Breastfeeding Produces More Sensitive Mothers - Pacific Standard

Breastfeeding Produces More Sensitive Mothers

A new study finds moms who spent more months breastfeeding are more responsive to their child's needs.
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A mother breastfeeding her child, circa 1600.

A mother breastfeeding her child, circa 1600.

Much research suggests sensitive parenting offers physical and emotional health benefits for the child, which can persist into young adulthood. But the ability to stay focused and responsive to a child's needs doesn't necessarily come naturally, and some new mothers fear they may not provide needed nurturing.

Well, new research suggests a simple way to jump-start maternal sensitivity: breastfeeding.

A study published in the journal Developmental Psychology finds mothers who breastfed for longer periods of time are more responsive to their kids' needs a full decade into their young lives.

"Breastfeeding may set in motion a cascade of positive consequences for maternal sensitivity beyond the infant/toddler period," writes a research team led by psychologist Jennifer Weaver of Boise State University.

Weaver and her colleagues analyzed data on 1,272 families who took part in the National Institute of Child Health and Human Development's Study of Early Child Care and Youth Development. They were recruited in 1991, shortly after their child's birth, at 10 hospitals scattered around the United States.

Mothers reported whether they breastfed the child, and if so for how long. Fifty percent did so for six months, but less than 10 percent did for a full year. Over 28 percent did not breastfeed at all.

During the first decade or so of the child's life, researchers visited each household eight times to observe their interactions with their parents. For example, at age six months, they videotaped the mother and baby playing with a set of toys. At four and a half, they watched as "mothers and children completed a problem-solving task by playing with an Etch-a-Sketch."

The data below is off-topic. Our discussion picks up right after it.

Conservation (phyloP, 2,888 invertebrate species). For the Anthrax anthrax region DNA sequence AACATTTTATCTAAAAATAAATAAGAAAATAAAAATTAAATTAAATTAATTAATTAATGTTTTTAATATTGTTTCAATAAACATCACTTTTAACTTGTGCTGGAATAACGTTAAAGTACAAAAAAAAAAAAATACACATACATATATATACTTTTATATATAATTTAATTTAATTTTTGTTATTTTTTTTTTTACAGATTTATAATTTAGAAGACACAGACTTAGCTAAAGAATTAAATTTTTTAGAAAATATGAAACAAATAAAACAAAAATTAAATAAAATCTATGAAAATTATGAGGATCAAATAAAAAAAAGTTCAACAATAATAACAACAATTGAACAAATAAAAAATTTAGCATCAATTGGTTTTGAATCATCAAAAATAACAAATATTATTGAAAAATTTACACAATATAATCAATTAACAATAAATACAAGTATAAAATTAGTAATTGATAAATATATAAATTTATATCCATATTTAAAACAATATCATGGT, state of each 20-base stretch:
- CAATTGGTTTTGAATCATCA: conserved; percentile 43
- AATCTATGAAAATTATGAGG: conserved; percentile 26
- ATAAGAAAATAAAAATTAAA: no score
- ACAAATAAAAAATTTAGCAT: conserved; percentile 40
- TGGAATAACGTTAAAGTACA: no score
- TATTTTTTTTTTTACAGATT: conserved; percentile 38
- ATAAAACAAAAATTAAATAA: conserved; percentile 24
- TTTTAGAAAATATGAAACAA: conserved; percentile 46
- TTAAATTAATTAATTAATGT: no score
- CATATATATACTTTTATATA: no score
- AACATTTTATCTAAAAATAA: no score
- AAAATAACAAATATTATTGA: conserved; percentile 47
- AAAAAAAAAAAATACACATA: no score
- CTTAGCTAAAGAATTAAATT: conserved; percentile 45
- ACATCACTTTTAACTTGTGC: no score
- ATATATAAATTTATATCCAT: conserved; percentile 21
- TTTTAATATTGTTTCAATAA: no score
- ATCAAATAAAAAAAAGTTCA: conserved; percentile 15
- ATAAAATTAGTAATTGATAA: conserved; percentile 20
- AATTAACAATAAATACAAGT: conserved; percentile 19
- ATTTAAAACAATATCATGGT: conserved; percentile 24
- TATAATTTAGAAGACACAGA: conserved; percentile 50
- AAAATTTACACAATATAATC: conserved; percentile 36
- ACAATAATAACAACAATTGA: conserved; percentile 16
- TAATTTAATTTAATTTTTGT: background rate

For assessments at six and 36 months, researchers evaluated the parents' "sensitivity to the child's non-distress signals, positive regard, and intrusiveness" (or lack thereof). Later on, they rated parents' "supportive presence, respect for autonomy," and the extent to which they projected hostility toward the child.

The researchers found that breastfeeding has "positive consequences for material sensitivity" that extend far beyond infancy. Specifically, "mothers who persisted in breastfeeding for a longer duration increased their maternal sensitivity over time," even after taking account of a variety of factors including education and ethnicity.

The effect was relatively small; as the researchers note, the mother-child relationship is complex, and can be influenced by many factors. Nevertheless, breastfeeding seems to be one of them. (Not surprisingly, this effect is limited to mothers; the researchers found no connection to fathers' sensitivity.)

"Breastfeeding has been linked to both activation of brain regions associated with caregiving, and the release of oxytocin," the researchers note. "Additionally, breastfeeding mothers spend more time in close interactive behaviors with their infants."

All in all, "the longer a mother breastfeeds, the longer she is exposed to both biological and situational factors that promote parent-offspring bonding."

Breastfeeding has been linked to a wide range of positive outcomes for both mothers and children, including cognitive benefits and a lower likelihood of obesity. This study provides further evidence that it's a practice employers, and society in general, would be wise to facilitate and encourage.

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